17DawaNorbu, ‘Structural Census of Successful Settlements’, in Sanjoy K. Roy (ed.) Refugee and Human Rights, Jaipur: Rawat, 2001
18Sadako Ogata, “Foreword”, in UNHCR, The State of the World Refugees 2997-98: A Humanitarian Agenda, Geneva, 1998
December 2017. Despite India’s unwillingness to allow Rohingya refugees into the country due to security concerns, 40,000 refugees have taken refuge in Assam and West Bengal. Despite its limited financial resources, Bangladesh has offered to help the refugees. In DonghLian Khan v. Union of India, the Delhi High Court ruled that Article 21 of the Indian Constitution guarantees non-refoulment regardless of nationality. In NHRC versus Arunachal Pradesh, the Supreme Court decided that the state must protect the lives and liberties of all people, regardless of citizenship. Indian officials, on the other hand, are adamant about not accepting or helping Rohingya refugees. Refugee legislation has been implemented in a number of nations based on internationally recognised principles. They have devised a system to identify refugees and address their protection concerns among the countries that have signed up. Despite India’s failure to ratify the treaty, refugees are nonetheless protected.” However, the selection process for refugees is still inconsistent.” The lack of a standard definition of refugee status in India has resulted in the absence of a centralised entity responsible for helping refugees. Even after so many years, the system for dealing with refugee policy still has a number of shortcomings. This is because the government has failed to pass a refugee law. As a result of the numerous problems refugees face and the dearth of proper legislation, their legal position is unstable.
STAND OF SUPREME COURT CONCERNING REFUGEES
In the lack of law to control and justify the stay of refugees in India, the Supreme Court has turned to Article 21 of the Constitution. The government of Arunachal Pradesh was asked in NHRC vs. State of Arunachal Pradesh19 to perform the duty of safeguarding the lives, health, and well-being of Chakmas residing in the state, and that their citizenship applications be forwarded to the appropriate authorities rather than being withheld. In other circumstances, it was decided that refugees should not be detained or deported and that they have the right to apply to the United Nations High Commissioner for Refugees for refugee status. The importance of the voluntary nature of repatriation was underlined in P. Nedumaran vs. Union of India20, and the Court stated that the UNHCR, as a world organisation, was to determine the voluntariness of the refugees and that it was not for the Court to consider whether assent was voluntary. Similarly, according to B. S Chimni, the Supreme Court erred in determining in Louis de Raedt v Union of India21 that the government’s absolute and limitless right to remove foreigners under the Foreigners Act of 1946 is not fettered by the Constitution. In Vishakha vs.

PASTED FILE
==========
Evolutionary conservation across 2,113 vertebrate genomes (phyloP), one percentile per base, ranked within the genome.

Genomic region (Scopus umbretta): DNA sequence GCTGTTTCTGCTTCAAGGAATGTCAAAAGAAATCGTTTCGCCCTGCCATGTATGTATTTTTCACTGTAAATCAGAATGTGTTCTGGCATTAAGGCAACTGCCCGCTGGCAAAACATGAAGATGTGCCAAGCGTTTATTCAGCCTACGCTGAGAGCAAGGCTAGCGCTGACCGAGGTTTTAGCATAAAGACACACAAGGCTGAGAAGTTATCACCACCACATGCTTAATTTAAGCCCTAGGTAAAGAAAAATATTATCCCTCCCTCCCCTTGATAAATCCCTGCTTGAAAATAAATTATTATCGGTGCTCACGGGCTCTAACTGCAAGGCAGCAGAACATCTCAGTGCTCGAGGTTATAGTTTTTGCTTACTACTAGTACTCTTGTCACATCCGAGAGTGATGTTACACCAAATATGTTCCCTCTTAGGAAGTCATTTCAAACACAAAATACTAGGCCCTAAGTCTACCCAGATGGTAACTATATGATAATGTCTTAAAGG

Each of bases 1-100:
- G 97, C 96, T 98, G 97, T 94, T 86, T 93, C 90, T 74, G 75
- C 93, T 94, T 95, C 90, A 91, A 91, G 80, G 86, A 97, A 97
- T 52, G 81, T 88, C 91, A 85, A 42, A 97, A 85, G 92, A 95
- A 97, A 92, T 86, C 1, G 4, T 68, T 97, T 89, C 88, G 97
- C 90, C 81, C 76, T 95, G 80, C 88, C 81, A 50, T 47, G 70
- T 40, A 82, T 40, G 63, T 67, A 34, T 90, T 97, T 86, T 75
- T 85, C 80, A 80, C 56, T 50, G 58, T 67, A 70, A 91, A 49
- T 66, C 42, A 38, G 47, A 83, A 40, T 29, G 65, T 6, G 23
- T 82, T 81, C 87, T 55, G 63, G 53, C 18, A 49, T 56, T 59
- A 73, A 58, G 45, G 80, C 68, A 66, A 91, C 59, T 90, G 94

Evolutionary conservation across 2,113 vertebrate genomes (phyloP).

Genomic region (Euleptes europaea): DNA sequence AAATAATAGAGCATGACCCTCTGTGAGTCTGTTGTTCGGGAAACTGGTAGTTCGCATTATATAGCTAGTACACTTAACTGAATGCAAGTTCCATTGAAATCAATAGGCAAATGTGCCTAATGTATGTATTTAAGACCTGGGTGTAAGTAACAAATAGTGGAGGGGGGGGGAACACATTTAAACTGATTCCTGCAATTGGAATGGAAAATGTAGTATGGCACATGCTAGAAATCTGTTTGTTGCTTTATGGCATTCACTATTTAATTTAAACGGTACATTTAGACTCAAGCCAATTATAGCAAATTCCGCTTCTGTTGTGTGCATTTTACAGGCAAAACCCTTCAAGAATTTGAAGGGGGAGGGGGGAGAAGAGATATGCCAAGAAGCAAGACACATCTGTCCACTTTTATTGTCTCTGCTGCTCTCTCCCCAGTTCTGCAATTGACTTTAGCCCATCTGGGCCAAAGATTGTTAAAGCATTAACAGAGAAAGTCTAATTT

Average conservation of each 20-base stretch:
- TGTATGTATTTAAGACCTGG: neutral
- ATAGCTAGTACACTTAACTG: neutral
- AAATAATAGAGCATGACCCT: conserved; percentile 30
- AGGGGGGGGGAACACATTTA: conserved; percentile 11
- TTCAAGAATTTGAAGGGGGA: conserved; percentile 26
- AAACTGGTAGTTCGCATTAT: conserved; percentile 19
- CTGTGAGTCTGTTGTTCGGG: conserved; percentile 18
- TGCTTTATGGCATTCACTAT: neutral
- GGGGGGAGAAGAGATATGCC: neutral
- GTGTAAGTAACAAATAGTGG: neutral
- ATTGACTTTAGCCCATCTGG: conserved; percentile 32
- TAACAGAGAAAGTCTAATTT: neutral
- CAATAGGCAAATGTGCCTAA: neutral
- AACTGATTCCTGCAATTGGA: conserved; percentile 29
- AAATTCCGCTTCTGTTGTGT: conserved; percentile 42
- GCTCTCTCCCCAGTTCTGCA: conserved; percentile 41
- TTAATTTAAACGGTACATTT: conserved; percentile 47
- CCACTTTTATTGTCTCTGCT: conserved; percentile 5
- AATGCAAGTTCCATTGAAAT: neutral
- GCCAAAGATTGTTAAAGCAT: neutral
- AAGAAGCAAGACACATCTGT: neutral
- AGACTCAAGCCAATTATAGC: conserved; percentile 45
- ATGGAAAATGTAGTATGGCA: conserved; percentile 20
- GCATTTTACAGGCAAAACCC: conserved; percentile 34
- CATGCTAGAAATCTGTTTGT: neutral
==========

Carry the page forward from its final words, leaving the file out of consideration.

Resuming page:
191996 AIR 1234, 1996 SCC (1) 742
201993 (2) ALT 291, 1993 (2) ALT Cri 188
21AIR 1886, 1991 SCR (3) 149
the State of Rajasthan,22 the Court held that international conventions might be relied upon in domestic law. As a result, the question arises as to whether India can use the 1951Convention to interpret domestic legislation and if ratification of these treaties is indeed necessary. It should be highlighted that simply ratifying the 1951 Convention does not guarantee that asylum applicants would not be turned away and that Article 42 of the same Convention allows for reservations regarding refugee rights, which defeats the purpose of ratification. In the recent example of roughly 40,000 refugees who arrived in India from Myanmar, the government declined to grant refugee status on the grounds of national security and the threat of terrorist elements arriving through this route.
One per cent of the global population has been forced to flee their homes in the last few years, according to the United Nations. Make sure these people are given the best possible care and are protected from any further threats. Collaboration between international organisations as well as all nations will be required. There are many refugees in India, and without a special law in place, the country cannot adequately support and protect them. Refugees must have a non- discriminatory statute in place to provide a consistent and equitable approach to dealing with them by the government. Rather than labelling these people as “foreigners” or “illegal aliens,”23 the country must provide them with legal citizenship. With its security worries, particularly in the last few decades, and demographic constraints and concomitant economic problems, India continues to take a humanitarian stance towards the refugee dilemma. It has not been a serious hindrance to the government’s ability to deal with the large refugee problem as the country doesn’t have a specific statute to manage “refugees”24.Most of the relevant UN and international conventions have been adhered to through executive and judicial participation. As a result, the government has managed to strike a reasonable balance between its humanitarian and human rights obligations, as well as its national security and interests. At times, the interests of security and law enforcement organisations appear to be in rivalry with one another. If and when the country enacts a separate ‘Refugee Law, it is vital that this element be fully considered. There must be a balance between security and law enforcement efforts in dealing
22(1997) 6 SCC 241
23Bimal N Patel, India and International Law, (2005 edn), MartinusNijhoff Publishers, 2005
24Rajeev Dhawan, On model law for refugees: A response to the National Human Rights Commission, NHRC Annual Reports 1997-2000, New Delhi, 2003.
with the “refugee” situation, with a special focus on the human element.